Football In The Civilizing Process

Por: Eric Dunning.

V Encontro de História do Esporte, Lazer e Educação Física - CHELEF

Send to Kindle

The development of sport as a world phenomenon in the course of the twentieth century and its growing significance in international as well as intra-national relations is one of the prime indicators of the accelerating processes of globalization that have characterized the modem world (I include under the term 'modem world', what has fashionably but in my view misleadingly come to be called our current, 'p6s-modem' era). In this paper, I shall use Elias's theory of 'civilizing processes' (1939, 1994) in an attempt to shed light on the early development of one of these world sports - the 'soccer' form of football. I shall also examine, less intensively, its global spread and attempt to iluminate why soccer has been more successful in diffusing internationally than the rugby and American forms of the game. Finally, I shall briefly pay attention to the related issue of why hooligan behaviour has come to occur more frequently in conjunction with soccer than with these other ludic forms. However, centrally underlyng my paper will be the contention that Elias's theory of civilizing processes is a fruitful vehicle for shedding light on processes such as those connected with the development and diffusion of modem sports. Accordingly, a primary requirement for appreciating the analysis which follows is a proper understanding of what Elias's theory of civilizing processes does and does not entail.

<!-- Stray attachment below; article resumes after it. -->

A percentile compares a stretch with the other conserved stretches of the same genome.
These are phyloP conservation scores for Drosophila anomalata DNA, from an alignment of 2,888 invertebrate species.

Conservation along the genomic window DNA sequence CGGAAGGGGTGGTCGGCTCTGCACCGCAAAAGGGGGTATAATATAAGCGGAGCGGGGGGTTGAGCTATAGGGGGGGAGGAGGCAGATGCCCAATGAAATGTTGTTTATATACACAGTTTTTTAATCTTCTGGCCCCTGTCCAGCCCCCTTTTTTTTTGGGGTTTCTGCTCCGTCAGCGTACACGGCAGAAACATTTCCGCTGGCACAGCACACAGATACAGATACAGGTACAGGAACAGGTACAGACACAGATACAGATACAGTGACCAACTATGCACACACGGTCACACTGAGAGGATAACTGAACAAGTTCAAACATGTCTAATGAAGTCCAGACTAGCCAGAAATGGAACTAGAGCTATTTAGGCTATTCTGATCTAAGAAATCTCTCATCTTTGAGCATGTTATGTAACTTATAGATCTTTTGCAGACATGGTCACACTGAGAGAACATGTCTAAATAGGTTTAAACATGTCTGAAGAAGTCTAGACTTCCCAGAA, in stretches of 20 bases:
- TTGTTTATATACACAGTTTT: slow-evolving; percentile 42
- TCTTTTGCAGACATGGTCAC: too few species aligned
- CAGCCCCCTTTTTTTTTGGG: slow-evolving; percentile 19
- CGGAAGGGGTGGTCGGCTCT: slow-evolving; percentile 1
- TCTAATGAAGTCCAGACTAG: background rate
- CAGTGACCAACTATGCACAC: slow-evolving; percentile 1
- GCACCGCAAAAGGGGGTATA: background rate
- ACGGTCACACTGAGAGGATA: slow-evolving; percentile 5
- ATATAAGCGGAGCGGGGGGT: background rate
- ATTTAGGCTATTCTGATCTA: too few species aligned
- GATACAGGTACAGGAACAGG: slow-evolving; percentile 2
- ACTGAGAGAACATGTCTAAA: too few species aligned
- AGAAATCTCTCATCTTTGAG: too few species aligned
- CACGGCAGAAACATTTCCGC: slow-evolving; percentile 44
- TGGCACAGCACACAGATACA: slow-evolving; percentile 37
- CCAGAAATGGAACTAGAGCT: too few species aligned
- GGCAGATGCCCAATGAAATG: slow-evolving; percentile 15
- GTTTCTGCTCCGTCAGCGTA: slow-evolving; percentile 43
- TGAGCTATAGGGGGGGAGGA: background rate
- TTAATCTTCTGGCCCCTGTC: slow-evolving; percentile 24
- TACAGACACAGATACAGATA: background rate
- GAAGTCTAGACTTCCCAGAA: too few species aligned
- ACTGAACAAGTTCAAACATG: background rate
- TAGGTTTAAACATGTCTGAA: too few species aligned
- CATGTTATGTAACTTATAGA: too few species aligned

Ver Arquivo (PDF)



© 1996-2020 Centro Esportivo Virtual - CEV.
O material veiculado neste site poderá ser livremente distribuído para fins não comerciais, segundo os termos da licença da Creative Commons.